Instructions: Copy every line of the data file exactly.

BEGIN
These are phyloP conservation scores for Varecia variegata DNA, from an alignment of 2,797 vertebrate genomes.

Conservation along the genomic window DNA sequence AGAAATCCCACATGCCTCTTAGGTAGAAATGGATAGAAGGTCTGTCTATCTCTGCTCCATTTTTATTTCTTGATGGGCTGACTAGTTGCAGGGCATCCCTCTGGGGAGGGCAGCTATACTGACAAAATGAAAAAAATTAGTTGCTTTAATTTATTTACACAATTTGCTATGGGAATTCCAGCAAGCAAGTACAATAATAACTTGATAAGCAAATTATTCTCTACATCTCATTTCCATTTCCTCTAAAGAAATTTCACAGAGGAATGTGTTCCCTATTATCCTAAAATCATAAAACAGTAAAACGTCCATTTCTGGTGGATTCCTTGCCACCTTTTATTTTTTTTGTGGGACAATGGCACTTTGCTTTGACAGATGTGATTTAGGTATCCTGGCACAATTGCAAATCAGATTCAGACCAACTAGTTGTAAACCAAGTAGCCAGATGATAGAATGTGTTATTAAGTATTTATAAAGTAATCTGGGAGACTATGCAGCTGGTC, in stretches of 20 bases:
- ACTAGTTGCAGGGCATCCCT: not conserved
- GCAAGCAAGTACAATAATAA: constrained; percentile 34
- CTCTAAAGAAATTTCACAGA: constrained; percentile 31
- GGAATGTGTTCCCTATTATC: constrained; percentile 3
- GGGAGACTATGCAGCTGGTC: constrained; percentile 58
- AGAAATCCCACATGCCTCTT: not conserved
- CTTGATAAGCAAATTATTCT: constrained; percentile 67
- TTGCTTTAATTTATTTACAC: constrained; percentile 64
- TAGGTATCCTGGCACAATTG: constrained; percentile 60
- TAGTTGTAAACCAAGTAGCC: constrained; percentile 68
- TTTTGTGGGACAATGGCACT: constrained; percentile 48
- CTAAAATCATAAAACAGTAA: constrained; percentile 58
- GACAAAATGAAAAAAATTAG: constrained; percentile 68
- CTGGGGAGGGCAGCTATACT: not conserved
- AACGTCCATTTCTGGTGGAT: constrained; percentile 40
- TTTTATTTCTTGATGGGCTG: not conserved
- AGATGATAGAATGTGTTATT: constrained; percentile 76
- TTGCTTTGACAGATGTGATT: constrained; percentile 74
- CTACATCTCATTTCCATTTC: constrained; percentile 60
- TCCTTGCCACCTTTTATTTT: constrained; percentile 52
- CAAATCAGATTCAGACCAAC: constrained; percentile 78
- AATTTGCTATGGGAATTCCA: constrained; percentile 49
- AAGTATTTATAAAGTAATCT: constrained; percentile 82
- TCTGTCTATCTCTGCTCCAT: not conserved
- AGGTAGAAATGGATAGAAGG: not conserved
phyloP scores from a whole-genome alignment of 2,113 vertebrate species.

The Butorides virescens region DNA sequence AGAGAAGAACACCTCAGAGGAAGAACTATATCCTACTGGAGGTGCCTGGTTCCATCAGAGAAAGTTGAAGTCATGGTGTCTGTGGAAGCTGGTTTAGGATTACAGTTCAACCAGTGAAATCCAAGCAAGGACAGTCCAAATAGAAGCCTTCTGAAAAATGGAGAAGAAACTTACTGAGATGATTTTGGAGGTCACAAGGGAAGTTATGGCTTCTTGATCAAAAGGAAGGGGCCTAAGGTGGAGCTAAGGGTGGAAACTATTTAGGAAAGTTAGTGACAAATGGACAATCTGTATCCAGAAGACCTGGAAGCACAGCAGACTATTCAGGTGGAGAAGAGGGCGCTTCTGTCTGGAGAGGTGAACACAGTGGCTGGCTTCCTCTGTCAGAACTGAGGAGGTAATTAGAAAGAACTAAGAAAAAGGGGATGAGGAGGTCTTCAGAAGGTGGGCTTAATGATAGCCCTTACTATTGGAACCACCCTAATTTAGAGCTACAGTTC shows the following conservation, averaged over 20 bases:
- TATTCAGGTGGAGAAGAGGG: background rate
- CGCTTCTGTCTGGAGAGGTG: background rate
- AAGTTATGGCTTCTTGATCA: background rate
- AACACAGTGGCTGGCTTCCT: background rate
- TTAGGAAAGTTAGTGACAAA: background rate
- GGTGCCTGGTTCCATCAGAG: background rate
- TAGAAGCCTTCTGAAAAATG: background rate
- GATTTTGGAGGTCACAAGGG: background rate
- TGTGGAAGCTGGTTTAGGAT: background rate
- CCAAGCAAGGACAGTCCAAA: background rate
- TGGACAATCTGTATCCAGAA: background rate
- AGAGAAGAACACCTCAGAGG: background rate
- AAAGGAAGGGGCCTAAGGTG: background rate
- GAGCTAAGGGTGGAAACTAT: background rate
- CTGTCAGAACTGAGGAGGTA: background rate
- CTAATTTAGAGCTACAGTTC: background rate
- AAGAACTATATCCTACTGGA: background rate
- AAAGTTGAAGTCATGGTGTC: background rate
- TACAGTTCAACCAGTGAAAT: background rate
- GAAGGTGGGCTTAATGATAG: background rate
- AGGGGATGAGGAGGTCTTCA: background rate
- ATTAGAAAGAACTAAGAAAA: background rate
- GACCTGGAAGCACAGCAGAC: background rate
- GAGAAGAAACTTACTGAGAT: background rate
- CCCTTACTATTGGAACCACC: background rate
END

These are phyloP conservation scores for Varecia variegata DNA, from an alignment of 2,797 vertebrate genomes.

Conservation along the genomic window DNA sequence AGAAATCCCACATGCCTCTTAGGTAGAAATGGATAGAAGGTCTGTCTATCTCTGCTCCATTTTTATTTCTTGATGGGCTGACTAGTTGCAGGGCATCCCTCTGGGGAGGGCAGCTATACTGACAAAATGAAAAAAATTAGTTGCTTTAATTTATTTACACAATTTGCTATGGGAATTCCAGCAAGCAAGTACAATAATAACTTGATAAGCAAATTATTCTCTACATCTCATTTCCATTTCCTCTAAAGAAATTTCACAGAGGAATGTGTTCCCTATTATCCTAAAATCATAAAACAGTAAAACGTCCATTTCTGGTGGATTCCTTGCCACCTTTTATTTTTTTTGTGGGACAATGGCACTTTGCTTTGACAGATGTGATTTAGGTATCCTGGCACAATTGCAAATCAGATTCAGACCAACTAGTTGTAAACCAAGTAGCCAGATGATAGAATGTGTTATTAAGTATTTATAAAGTAATCTGGGAGACTATGCAGCTGGTC, in stretches of 20 bases:
- ACTAGTTGCAGGGCATCCCT: not conserved
- GCAAGCAAGTACAATAATAA: constrained; percentile 34
- CTCTAAAGAAATTTCACAGA: constrained; percentile 31
- GGAATGTGTTCCCTATTATC: constrained; percentile 3
- GGGAGACTATGCAGCTGGTC: constrained; percentile 58
- AGAAATCCCACATGCCTCTT: not conserved
- CTTGATAAGCAAATTATTCT: constrained; percentile 67
- TTGCTTTAATTTATTTACAC: constrained; percentile 64
- TAGGTATCCTGGCACAATTG: constrained; percentile 60
- TAGTTGTAAACCAAGTAGCC: constrained; percentile 68
- TTTTGTGGGACAATGGCACT: constrained; percentile 48
- CTAAAATCATAAAACAGTAA: constrained; percentile 58
- GACAAAATGAAAAAAATTAG: constrained; percentile 68
- CTGGGGAGGGCAGCTATACT: not conserved
- AACGTCCATTTCTGGTGGAT: constrained; percentile 40
- TTTTATTTCTTGATGGGCTG: not conserved
- AGATGATAGAATGTGTTATT: constrained; percentile 76
- TTGCTTTGACAGATGTGATT: constrained; percentile 74
- CTACATCTCATTTCCATTTC: constrained; percentile 60
- TCCTTGCCACCTTTTATTTT: constrained; percentile 52
- CAAATCAGATTCAGACCAAC: constrained; percentile 78
- AATTTGCTATGGGAATTCCA: constrained; percentile 49
- AAGTATTTATAAAGTAATCT: constrained; percentile 82
- TCTGTCTATCTCTGCTCCAT: not conserved
- AGGTAGAAATGGATAGAAGG: not conserved
phyloP scores from a whole-genome alignment of 2,113 vertebrate species.

The Butorides virescens region DNA sequence AGAGAAGAACACCTCAGAGGAAGAACTATATCCTACTGGAGGTGCCTGGTTCCATCAGAGAAAGTTGAAGTCATGGTGTCTGTGGAAGCTGGTTTAGGATTACAGTTCAACCAGTGAAATCCAAGCAAGGACAGTCCAAATAGAAGCCTTCTGAAAAATGGAGAAGAAACTTACTGAGATGATTTTGGAGGTCACAAGGGAAGTTATGGCTTCTTGATCAAAAGGAAGGGGCCTAAGGTGGAGCTAAGGGTGGAAACTATTTAGGAAAGTTAGTGACAAATGGACAATCTGTATCCAGAAGACCTGGAAGCACAGCAGACTATTCAGGTGGAGAAGAGGGCGCTTCTGTCTGGAGAGGTGAACACAGTGGCTGGCTTCCTCTGTCAGAACTGAGGAGGTAATTAGAAAGAACTAAGAAAAAGGGGATGAGGAGGTCTTCAGAAGGTGGGCTTAATGATAGCCCTTACTATTGGAACCACCCTAATTTAGAGCTACAGTTC shows the following conservation, averaged over 20 bases:
- TATTCAGGTGGAGAAGAGGG: background rate
- CGCTTCTGTCTGGAGAGGTG: background rate
- AAGTTATGGCTTCTTGATCA: background rate
- AACACAGTGGCTGGCTTCCT: background rate
- TTAGGAAAGTTAGTGACAAA: background rate
- GGTGCCTGGTTCCATCAGAG: background rate
- TAGAAGCCTTCTGAAAAATG: background rate
- GATTTTGGAGGTCACAAGGG: background rate
- TGTGGAAGCTGGTTTAGGAT: background rate
- CCAAGCAAGGACAGTCCAAA: background rate
- TGGACAATCTGTATCCAGAA: background rate
- AGAGAAGAACACCTCAGAGG: background rate
- AAAGGAAGGGGCCTAAGGTG: background rate
- GAGCTAAGGGTGGAAACTAT: background rate
- CTGTCAGAACTGAGGAGGTA: background rate
- CTAATTTAGAGCTACAGTTC: background rate
- AAGAACTATATCCTACTGGA: background rate
- AAAGTTGAAGTCATGGTGTC: background rate
- TACAGTTCAACCAGTGAAAT: background rate
- GAAGGTGGGCTTAATGATAG: background rate
- AGGGGATGAGGAGGTCTTCA: background rate
- ATTAGAAAGAACTAAGAAAA: background rate
- GACCTGGAAGCACAGCAGAC: background rate
- GAGAAGAAACTTACTGAGAT: background rate
- CCCTTACTATTGGAACCACC: background rate